A poster displayed at a news conference Wednesday by Suffolk...

A poster displayed at a news conference Wednesday by Suffolk County Sheriff Errol D. Toulon, Jr. about a new correctional intelligence center in Yaphank warns of Xylazine, a highly potent sedative approved only for veterinary use that has been seized from jail and prison inmates.

Credit: John Roca

A new correctional intelligence center in Yaphank, designed to share information about potential threats from within jails and prisons across the region, will make Long Island communities safer by disrupting the flow of narcotics and helping break up criminal networks, Suffolk County Sheriff Errol Toulon Jr. said Wednesday.

In just its first few weeks of operation, the center has already gathered data on the spread of Xylazine, a highly potent sedative approved only for veterinary use, and helped identify a suspect in a catalytic converter theft ring, Toulon said.

"This is a critical tool in stopping the flow of drugs into our jails, and ultimately into our neighborhoods," the sheriff said at a news conference in Yaphank with law enforcement and correction officials from across the state. "We will completely revolutionize, and really look to destroy, criminal networks in our community."

Suffolk County Sheriff Errol D. Toulon, Jr. joined Wednesday by...

Suffolk County Sheriff Errol D. Toulon, Jr. joined Wednesday by elected officials, industry professionals and commissioners from partnering corrections agencies, discusses the new corrections intelligence center. Credit: John Roca

The Corrections Intelligence Center began operating on a trial basis in March in a trailer across from the county jail, staffed by members of the Nassau, Suffolk and Morris County, New Jersey Sheriff's offices, the New York City and Westchester departments of correction and the New York State Department of Corrections and Community Supervision.

The center, officials said, will also include remote participation from 20 additional counties across the state. Information will be shared with task forces embedded in the FBI, Department of Homeland Security and the United States Marshals Service, along with Suffolk County's police department and district attorney’s office, officials said. In the fall, Toulon said, a Department of Defense analyst will join the operation.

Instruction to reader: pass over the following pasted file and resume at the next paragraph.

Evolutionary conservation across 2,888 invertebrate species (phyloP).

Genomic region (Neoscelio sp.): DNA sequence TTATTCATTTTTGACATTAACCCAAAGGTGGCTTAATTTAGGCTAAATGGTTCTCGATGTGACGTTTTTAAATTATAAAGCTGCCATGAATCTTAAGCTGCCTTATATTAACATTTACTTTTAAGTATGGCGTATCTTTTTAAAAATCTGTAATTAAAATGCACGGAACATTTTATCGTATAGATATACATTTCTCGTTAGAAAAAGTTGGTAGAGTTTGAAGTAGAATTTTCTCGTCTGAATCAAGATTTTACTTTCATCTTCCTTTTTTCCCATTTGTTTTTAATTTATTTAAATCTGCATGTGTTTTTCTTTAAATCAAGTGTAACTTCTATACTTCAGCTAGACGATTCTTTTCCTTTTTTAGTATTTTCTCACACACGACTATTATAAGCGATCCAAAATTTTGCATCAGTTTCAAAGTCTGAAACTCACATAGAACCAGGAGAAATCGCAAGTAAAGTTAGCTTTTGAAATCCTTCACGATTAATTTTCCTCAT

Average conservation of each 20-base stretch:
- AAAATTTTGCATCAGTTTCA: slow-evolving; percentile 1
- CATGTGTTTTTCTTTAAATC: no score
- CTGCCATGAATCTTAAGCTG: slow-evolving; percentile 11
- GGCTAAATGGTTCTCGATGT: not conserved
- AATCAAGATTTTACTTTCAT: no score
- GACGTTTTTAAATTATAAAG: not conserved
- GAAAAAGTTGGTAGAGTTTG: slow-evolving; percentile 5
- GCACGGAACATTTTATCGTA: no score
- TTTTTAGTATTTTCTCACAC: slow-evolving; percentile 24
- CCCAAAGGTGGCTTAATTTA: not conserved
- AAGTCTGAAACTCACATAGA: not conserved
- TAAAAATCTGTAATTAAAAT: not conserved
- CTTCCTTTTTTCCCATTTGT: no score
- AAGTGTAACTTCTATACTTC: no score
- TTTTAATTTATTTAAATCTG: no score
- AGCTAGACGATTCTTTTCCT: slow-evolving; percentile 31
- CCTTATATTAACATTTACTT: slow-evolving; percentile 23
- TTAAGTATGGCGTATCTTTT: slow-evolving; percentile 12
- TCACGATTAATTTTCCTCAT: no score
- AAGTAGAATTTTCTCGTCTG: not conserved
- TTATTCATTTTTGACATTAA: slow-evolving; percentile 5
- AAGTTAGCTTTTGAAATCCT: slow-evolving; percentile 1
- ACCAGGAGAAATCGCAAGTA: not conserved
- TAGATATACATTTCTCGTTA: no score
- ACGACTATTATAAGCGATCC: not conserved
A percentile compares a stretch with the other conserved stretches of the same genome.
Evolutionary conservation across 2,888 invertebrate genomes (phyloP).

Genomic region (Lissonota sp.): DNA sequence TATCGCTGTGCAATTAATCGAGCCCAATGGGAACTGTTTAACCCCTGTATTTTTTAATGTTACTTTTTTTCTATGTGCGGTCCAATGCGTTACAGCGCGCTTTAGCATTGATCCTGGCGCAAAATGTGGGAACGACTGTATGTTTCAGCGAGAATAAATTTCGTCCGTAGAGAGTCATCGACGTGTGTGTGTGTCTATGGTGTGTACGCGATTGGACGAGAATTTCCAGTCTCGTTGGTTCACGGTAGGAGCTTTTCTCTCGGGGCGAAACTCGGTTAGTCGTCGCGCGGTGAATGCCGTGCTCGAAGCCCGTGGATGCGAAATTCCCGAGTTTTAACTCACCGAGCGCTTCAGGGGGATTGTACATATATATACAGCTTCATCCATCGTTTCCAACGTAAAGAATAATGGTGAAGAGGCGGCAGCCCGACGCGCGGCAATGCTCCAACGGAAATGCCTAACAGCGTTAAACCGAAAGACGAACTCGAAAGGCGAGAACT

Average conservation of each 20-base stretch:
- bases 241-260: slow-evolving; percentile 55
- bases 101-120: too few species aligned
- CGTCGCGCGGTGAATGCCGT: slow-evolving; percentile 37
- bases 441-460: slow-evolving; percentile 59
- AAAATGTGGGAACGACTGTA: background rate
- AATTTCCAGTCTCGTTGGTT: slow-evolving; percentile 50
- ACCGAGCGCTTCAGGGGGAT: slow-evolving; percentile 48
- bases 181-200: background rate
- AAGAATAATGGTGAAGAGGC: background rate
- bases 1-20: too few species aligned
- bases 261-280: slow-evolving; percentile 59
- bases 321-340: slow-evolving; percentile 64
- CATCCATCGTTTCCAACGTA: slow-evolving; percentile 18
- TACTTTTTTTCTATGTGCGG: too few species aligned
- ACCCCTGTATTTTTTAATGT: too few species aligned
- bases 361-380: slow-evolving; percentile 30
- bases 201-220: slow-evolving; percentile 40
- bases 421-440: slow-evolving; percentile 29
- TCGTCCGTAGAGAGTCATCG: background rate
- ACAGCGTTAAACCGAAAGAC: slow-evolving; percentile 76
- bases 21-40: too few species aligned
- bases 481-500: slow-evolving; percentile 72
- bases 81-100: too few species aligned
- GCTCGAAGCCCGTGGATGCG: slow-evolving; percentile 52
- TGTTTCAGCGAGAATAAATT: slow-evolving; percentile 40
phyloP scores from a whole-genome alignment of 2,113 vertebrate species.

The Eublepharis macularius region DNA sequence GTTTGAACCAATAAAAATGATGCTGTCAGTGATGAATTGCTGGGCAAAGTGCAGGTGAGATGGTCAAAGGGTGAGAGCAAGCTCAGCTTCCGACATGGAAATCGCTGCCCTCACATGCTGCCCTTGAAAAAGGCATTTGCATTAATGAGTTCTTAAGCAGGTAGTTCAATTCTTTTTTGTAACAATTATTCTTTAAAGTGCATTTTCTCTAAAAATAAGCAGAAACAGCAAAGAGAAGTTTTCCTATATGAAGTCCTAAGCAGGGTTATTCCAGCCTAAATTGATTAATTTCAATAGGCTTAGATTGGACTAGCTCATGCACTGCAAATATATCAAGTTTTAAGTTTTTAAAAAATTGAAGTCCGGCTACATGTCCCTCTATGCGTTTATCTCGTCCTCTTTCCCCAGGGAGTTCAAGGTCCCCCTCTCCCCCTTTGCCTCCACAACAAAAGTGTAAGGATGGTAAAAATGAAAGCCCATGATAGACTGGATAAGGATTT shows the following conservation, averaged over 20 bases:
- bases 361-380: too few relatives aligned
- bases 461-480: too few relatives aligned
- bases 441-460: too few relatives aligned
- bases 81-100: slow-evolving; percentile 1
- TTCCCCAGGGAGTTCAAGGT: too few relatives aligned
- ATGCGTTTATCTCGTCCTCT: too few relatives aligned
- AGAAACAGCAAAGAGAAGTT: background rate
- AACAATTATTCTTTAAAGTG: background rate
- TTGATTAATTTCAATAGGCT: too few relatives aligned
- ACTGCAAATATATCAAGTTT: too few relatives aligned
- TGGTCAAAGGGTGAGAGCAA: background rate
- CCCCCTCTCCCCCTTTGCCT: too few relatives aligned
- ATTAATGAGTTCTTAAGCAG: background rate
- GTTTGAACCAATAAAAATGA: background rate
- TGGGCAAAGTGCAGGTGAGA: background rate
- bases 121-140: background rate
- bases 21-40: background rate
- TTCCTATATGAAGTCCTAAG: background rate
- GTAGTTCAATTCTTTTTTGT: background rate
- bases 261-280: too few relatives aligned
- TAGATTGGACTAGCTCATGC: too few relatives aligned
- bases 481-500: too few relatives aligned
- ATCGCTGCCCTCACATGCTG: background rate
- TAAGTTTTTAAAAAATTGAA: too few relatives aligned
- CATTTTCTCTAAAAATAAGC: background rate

The intelligence center will eventually move across the road to a former jail administrative building, occupying 2,500 square feet of space in a 16,000-square-foot building. The facility will also house a correctional training academy, personnel investigations bureau and K-9 center. The entire project, including the intelligence center, will cost $12.4 million and come out of the Suffolk County sheriff's capital budget.

Staff will not move into the new location until renovations of the building are complete, as early as 2025, officials said.

Center intelligence staff will use the facility to collect and disseminate information about contraband drugs such as fentanyl and gang affiliations, officials said.

"There are a lot of challenges facing law enforcement now, perhaps more so than ever," said Suffolk District Attorney Ray Tierney. "And the answer to that is collaboration, cooperation and working together."

Former New York City Corrections Commissioner Martin Horn said he established a similar multiagency intelligence center after the Sept. 11, 2001, terrorist attacks that proved valuable in making several criminal cases.

"Criminal enterprises don't respect county lines," said Horn, now a professor at John Jay College of Criminal Justice. "I always felt back after 9/11 that if you wanted to find guys who are willing to sell guns or explosives or do nasty things, there's no place better to look than in jails."

In recent weeks, Toulon said, center intelligence officials have disseminated information regarding Xylazine — commonly known as Tranq-Dope — and new ways that fentanyl is being smuggled into jails, including being sprayed onto paper through the mail. 

In another instance, the center received information about an attorney attempting to smuggle marijuana and fentanyl to a New York City inmate while she was in court in Queens through clothes provided for her trial. Inside jails, Toulon said, drugs are worth 10 times the amount they are sold for on the streets.

The sharing of information about Xylazine has been critical in helping stop its spread, said Shaun Kelly, assistant commissioner of intelligence for the city's department of correction.

"We're getting intel and we pass it on to our brothers and sisters in Nassau and Suffolk so they don't see the same problem and we can mitigate it before it kills any more people," Kelly said. 

Suffolk also plans to use the intelligence network to solve crimes outside of jail walls.

Recently, Toulon said, intelligence was used to assist in the arrests of several individuals involved in a catalytic converter theft ring spanning Long Island.

Toulon said Chicago, Connecticut, Florida, Los Angeles, Nevada, New Jersey, Pennsylvania, Texas and Virginia have agreed to work with the center. Potential international partners could include Australia, the Dominican Republic, El Salvador, Great Britain and Puerto Rico, Toulon said.

"There are no boundaries," he said, "and we have to share information. There should not be silos in what we do."

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